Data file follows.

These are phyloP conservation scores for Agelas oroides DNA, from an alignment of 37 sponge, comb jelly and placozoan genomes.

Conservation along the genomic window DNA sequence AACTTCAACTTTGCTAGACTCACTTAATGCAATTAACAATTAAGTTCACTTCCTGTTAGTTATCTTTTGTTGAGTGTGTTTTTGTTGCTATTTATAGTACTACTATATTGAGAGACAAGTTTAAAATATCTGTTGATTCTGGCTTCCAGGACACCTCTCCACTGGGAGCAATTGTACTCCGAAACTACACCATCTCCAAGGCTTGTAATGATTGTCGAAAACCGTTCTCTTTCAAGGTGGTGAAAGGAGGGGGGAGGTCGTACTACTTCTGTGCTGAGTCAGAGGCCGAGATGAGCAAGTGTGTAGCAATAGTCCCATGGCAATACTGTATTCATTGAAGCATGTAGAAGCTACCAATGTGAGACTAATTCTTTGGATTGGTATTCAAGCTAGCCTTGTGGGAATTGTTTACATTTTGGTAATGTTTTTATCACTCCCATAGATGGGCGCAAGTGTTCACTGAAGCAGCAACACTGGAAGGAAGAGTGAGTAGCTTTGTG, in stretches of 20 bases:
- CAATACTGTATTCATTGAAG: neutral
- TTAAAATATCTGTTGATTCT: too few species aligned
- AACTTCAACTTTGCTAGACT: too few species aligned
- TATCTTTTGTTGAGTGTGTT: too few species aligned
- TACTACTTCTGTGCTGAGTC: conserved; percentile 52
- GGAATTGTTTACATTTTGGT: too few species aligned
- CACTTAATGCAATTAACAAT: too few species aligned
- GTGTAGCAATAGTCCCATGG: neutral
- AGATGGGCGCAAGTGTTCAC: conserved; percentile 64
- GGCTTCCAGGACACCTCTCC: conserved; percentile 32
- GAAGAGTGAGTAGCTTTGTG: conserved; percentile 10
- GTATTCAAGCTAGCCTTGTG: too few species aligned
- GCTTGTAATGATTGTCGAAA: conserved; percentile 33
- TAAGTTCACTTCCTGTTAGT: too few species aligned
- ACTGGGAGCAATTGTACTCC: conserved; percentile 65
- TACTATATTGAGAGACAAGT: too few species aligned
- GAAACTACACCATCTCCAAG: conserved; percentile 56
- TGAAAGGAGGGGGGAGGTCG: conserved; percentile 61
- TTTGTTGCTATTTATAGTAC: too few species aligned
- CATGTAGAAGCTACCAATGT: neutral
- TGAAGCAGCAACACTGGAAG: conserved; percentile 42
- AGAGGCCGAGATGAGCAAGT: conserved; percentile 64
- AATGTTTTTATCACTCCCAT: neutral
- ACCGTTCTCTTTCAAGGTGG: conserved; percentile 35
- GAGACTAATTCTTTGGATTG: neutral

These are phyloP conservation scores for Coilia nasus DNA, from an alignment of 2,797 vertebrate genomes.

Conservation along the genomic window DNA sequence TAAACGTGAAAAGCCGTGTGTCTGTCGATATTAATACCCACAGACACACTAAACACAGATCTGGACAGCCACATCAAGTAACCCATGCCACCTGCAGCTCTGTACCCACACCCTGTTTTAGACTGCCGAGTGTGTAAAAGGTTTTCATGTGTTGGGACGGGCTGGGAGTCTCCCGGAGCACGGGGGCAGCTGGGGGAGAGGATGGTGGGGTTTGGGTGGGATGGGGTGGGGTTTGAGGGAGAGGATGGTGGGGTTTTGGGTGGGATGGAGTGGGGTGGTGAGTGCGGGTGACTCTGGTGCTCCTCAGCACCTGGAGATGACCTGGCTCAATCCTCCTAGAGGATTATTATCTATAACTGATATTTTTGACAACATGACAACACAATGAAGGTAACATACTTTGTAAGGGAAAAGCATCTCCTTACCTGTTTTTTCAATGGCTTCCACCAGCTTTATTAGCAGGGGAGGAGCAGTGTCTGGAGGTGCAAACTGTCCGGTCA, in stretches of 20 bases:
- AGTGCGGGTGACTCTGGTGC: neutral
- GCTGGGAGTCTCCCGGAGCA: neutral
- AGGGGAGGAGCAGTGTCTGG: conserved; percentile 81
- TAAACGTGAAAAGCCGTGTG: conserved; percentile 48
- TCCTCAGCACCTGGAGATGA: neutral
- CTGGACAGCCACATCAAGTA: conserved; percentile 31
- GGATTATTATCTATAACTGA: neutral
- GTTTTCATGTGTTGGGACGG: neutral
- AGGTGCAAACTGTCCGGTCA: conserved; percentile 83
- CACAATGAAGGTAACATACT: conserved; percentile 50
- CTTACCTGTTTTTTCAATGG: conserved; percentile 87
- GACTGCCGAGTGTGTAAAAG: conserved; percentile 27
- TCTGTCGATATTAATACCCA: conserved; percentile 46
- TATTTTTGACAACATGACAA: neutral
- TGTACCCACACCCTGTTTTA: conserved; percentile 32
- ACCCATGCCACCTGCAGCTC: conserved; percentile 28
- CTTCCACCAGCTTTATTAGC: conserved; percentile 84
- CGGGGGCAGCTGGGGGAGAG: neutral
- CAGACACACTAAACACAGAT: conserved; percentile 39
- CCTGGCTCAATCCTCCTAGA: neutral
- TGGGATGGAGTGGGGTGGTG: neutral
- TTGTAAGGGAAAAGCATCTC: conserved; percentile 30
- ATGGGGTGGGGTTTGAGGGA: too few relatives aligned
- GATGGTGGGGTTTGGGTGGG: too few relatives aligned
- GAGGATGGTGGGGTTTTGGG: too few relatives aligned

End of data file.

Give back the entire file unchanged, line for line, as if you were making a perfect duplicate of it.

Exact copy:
These are phyloP conservation scores for Agelas oroides DNA, from an alignment of 37 sponge, comb jelly and placozoan genomes.

Conservation along the genomic window DNA sequence AACTTCAACTTTGCTAGACTCACTTAATGCAATTAACAATTAAGTTCACTTCCTGTTAGTTATCTTTTGTTGAGTGTGTTTTTGTTGCTATTTATAGTACTACTATATTGAGAGACAAGTTTAAAATATCTGTTGATTCTGGCTTCCAGGACACCTCTCCACTGGGAGCAATTGTACTCCGAAACTACACCATCTCCAAGGCTTGTAATGATTGTCGAAAACCGTTCTCTTTCAAGGTGGTGAAAGGAGGGGGGAGGTCGTACTACTTCTGTGCTGAGTCAGAGGCCGAGATGAGCAAGTGTGTAGCAATAGTCCCATGGCAATACTGTATTCATTGAAGCATGTAGAAGCTACCAATGTGAGACTAATTCTTTGGATTGGTATTCAAGCTAGCCTTGTGGGAATTGTTTACATTTTGGTAATGTTTTTATCACTCCCATAGATGGGCGCAAGTGTTCACTGAAGCAGCAACACTGGAAGGAAGAGTGAGTAGCTTTGTG, in stretches of 20 bases:
- CAATACTGTATTCATTGAAG: neutral
- TTAAAATATCTGTTGATTCT: too few species aligned
- AACTTCAACTTTGCTAGACT: too few species aligned
- TATCTTTTGTTGAGTGTGTT: too few species aligned
- TACTACTTCTGTGCTGAGTC: conserved; percentile 52
- GGAATTGTTTACATTTTGGT: too few species aligned
- CACTTAATGCAATTAACAAT: too few species aligned
- GTGTAGCAATAGTCCCATGG: neutral
- AGATGGGCGCAAGTGTTCAC: conserved; percentile 64
- GGCTTCCAGGACACCTCTCC: conserved; percentile 32
- GAAGAGTGAGTAGCTTTGTG: conserved; percentile 10
- GTATTCAAGCTAGCCTTGTG: too few species aligned
- GCTTGTAATGATTGTCGAAA: conserved; percentile 33
- TAAGTTCACTTCCTGTTAGT: too few species aligned
- ACTGGGAGCAATTGTACTCC: conserved; percentile 65
- TACTATATTGAGAGACAAGT: too few species aligned
- GAAACTACACCATCTCCAAG: conserved; percentile 56
- TGAAAGGAGGGGGGAGGTCG: conserved; percentile 61
- TTTGTTGCTATTTATAGTAC: too few species aligned
- CATGTAGAAGCTACCAATGT: neutral
- TGAAGCAGCAACACTGGAAG: conserved; percentile 42
- AGAGGCCGAGATGAGCAAGT: conserved; percentile 64
- AATGTTTTTATCACTCCCAT: neutral
- ACCGTTCTCTTTCAAGGTGG: conserved; percentile 35
- GAGACTAATTCTTTGGATTG: neutral

These are phyloP conservation scores for Coilia nasus DNA, from an alignment of 2,797 vertebrate genomes.

Conservation along the genomic window DNA sequence TAAACGTGAAAAGCCGTGTGTCTGTCGATATTAATACCCACAGACACACTAAACACAGATCTGGACAGCCACATCAAGTAACCCATGCCACCTGCAGCTCTGTACCCACACCCTGTTTTAGACTGCCGAGTGTGTAAAAGGTTTTCATGTGTTGGGACGGGCTGGGAGTCTCCCGGAGCACGGGGGCAGCTGGGGGAGAGGATGGTGGGGTTTGGGTGGGATGGGGTGGGGTTTGAGGGAGAGGATGGTGGGGTTTTGGGTGGGATGGAGTGGGGTGGTGAGTGCGGGTGACTCTGGTGCTCCTCAGCACCTGGAGATGACCTGGCTCAATCCTCCTAGAGGATTATTATCTATAACTGATATTTTTGACAACATGACAACACAATGAAGGTAACATACTTTGTAAGGGAAAAGCATCTCCTTACCTGTTTTTTCAATGGCTTCCACCAGCTTTATTAGCAGGGGAGGAGCAGTGTCTGGAGGTGCAAACTGTCCGGTCA, in stretches of 20 bases:
- AGTGCGGGTGACTCTGGTGC: neutral
- GCTGGGAGTCTCCCGGAGCA: neutral
- AGGGGAGGAGCAGTGTCTGG: conserved; percentile 81
- TAAACGTGAAAAGCCGTGTG: conserved; percentile 48
- TCCTCAGCACCTGGAGATGA: neutral
- CTGGACAGCCACATCAAGTA: conserved; percentile 31
- GGATTATTATCTATAACTGA: neutral
- GTTTTCATGTGTTGGGACGG: neutral
- AGGTGCAAACTGTCCGGTCA: conserved; percentile 83
- CACAATGAAGGTAACATACT: conserved; percentile 50
- CTTACCTGTTTTTTCAATGG: conserved; percentile 87
- GACTGCCGAGTGTGTAAAAG: conserved; percentile 27
- TCTGTCGATATTAATACCCA: conserved; percentile 46
- TATTTTTGACAACATGACAA: neutral
- TGTACCCACACCCTGTTTTA: conserved; percentile 32
- ACCCATGCCACCTGCAGCTC: conserved; percentile 28
- CTTCCACCAGCTTTATTAGC: conserved; percentile 84
- CGGGGGCAGCTGGGGGAGAG: neutral
- CAGACACACTAAACACAGAT: conserved; percentile 39
- CCTGGCTCAATCCTCCTAGA: neutral
- TGGGATGGAGTGGGGTGGTG: neutral
- TTGTAAGGGAAAAGCATCTC: conserved; percentile 30
- ATGGGGTGGGGTTTGAGGGA: too few relatives aligned
- GATGGTGGGGTTTGGGTGGG: too few relatives aligned
- GAGGATGGTGGGGTTTTGGG: too few relatives aligned